Author Topic: Madness In The Fast Lane - BBC1 Now.  (Read 4713 times)

mattc

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Re: Madness In The Fast Lane - BBC1 Now.
« Reply #75 on: August 13, 2010, 12:52:39 am »
They were tested negative for drugs.
What tests did they do?

All I remember is the police searching them for drugs... :-\

(Based on the post-event psychiatric analysis it does sound like they were clean.)
Has never ridden RAAM
---------
No.11  Because of the great host of those who dislike the least appearance of "swank " when they travel the roads and lanes. - From Kuklos' 39 Articles

Zoidburg

Re: Madness In The Fast Lane - BBC1 Now.
« Reply #76 on: August 13, 2010, 05:34:37 am »
They were tested negative for drugs.
What tests did they do?

All I remember is the police searching them for drugs... :-\

(Based on the post-event psychiatric analysis it does sound like they were clean.)
Well they must have cross matched at least one of them and tested for drugs as one of them had a compound fracture of the leg that would have required surgery.

Re: Madness In The Fast Lane - BBC1 Now.
« Reply #77 on: August 13, 2010, 07:58:47 am »
The brokey leg one had no alcohol or drugs in her blood

Re: Madness In The Fast Lane - BBC1 Now.
« Reply #78 on: August 13, 2010, 09:44:51 am »
The following are some posts from a forum I found at the time of the initial incident but then at the bottom there is one that is no more than 8 hours ago due to all the internet interest in this case following the BBC releasing the footage.

The plot thickens as below:

LOTTA
Rottneros, Sweden
Reply#9
Oct 6, 2008
They are Swedish, born in 1967 ant went to the same highschool as I did. Their story is a sad one. Coming from very poor conditions, they were bullied for being odd and mean rumours about them were going on constantly.

Neighbor girl
Bollebygd, Sweden
Reply#16
Oct 14, 2008
Unlike Nonni I actually grew up with them in Sweden and I have a hard time finding this funny or something to joke about. Like Lotta sad they had a difficult upbringing and Sabina was very protective of her twin sister who was born with a minor “injury”. As I remember they were always very close to each other and perhaps this can explain why Sabina run out in the traffic too, after her sister was severely injured.

Marlo
Manchester, UK
Reply#47
8 hrs ago
 
I can assure anyone interested that Sab thinks about what she did daily. She is full of remorse,and wishes she could turn back time to Liverpool.
What you must bear in mind if you are making these comments after watching the UK BBC documentary is there was a lot of things they failed to mention.some things,such as the 3 men chasing them, the police asked them not to mention. Others,such as the other lady who left the bus at Keele,maybe they didn't bother,as it would ruin the sensationalism.
Peace and Love, Marlö


mattc

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Re: Madness In The Fast Lane - BBC1 Now.
« Reply #79 on: August 13, 2010, 11:14:20 am »
They were tested negative for drugs.
What tests did they do?

All I remember is the police searching them for drugs... :-\

(Based on the post-event psychiatric analysis it does sound like they were clean.)
Well they must have cross matched at least one of them and tested for drugs as one of them had a compound fracture of the leg that would have required surgery.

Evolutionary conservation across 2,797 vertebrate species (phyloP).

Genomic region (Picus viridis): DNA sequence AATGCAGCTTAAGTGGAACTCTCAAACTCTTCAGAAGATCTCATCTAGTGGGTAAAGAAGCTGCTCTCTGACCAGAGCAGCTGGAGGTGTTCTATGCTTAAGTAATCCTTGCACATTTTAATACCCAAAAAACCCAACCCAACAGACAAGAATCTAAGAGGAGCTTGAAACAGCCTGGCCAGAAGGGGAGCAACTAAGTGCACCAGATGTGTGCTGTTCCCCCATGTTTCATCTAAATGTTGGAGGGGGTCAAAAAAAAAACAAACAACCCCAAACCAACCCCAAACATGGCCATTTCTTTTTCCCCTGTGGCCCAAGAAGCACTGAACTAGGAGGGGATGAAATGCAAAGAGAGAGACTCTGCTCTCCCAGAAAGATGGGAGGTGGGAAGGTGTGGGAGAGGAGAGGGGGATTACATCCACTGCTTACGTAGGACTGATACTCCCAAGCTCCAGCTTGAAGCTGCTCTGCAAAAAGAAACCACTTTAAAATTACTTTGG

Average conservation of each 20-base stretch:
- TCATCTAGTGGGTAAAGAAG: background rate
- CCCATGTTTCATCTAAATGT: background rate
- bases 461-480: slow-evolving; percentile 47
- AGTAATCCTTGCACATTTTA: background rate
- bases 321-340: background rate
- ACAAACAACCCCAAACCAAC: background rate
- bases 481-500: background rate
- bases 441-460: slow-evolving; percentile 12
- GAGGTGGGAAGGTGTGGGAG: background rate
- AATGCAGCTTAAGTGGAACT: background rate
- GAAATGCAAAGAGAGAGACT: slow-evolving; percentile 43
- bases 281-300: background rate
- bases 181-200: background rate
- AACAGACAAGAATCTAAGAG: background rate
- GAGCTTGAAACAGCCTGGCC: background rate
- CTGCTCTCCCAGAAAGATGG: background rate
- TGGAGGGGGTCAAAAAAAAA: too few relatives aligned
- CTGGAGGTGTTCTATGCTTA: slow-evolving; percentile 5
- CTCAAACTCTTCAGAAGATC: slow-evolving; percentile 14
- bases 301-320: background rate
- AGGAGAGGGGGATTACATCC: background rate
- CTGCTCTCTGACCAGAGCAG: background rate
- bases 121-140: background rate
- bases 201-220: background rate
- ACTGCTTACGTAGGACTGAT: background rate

Sure, they'd need a blood type, but I don't believe that all surgery on broken legs is preceded by a comprehensive drugs scan. [I recall being asked what I had taken, but I was perhaps more lucid than this lady.] I'm no aneasthetist though - maybe there are some key substances they need to know about? Surgical teams are not criminal investigators.

So Sabina may have reached the police station without any drugs tests, and the police wouldn't know any test results from the leg-surgery-lady until later. Possibly.

Police cannot delay processing a suspect until they have gathered all intelligence from other emergency services, documentary crews, members of the public - they have to get on with the job as they see fit. They would need good reason to go looking for other data i.e. make a judgement call.
Has never ridden RAAM
---------
No.11  Because of the great host of those who dislike the least appearance of "swank " when they travel the roads and lanes. - From Kuklos' 39 Articles

Regulator

  • That's Councillor Regulator to you...
Re: Madness In The Fast Lane - BBC1 Now.
« Reply #80 on: August 13, 2010, 11:16:03 am »
They were tested negative for drugs.
What tests did they do?

All I remember is the police searching them for drugs... :-\

(Based on the post-event psychiatric analysis it does sound like they were clean.)
Well they must have cross matched at least one of them and tested for drugs as one of them had a compound fracture of the leg that would have required surgery.
Sure, they'd need a blood type, but I don't believe that all surgery on broken legs is preceded by a comprehensive drugs scan. [I recall being asked what I had taken, but I was perhaps more lucid than this lady.] I'm no aneasthetist though - maybe there are some key substances they need to know about? Surgical teams are not criminal investigators.

So Sabina may have reached the police station without any drugs tests, and the police wouldn't know any test results from the leg-surgery-lady until later. Possibly.

Police cannot delay processing a suspect until they have gathered all intelligence from other emergency services, documentary crews, members of the public - they have to get on with the job as they see fit. They would need good reason to go looking for other data i.e. make a judgement call.

Yebbut... you know bugger all.   ;)

Quote from: clarion
I completely agree with Reg.

Green Party Councillor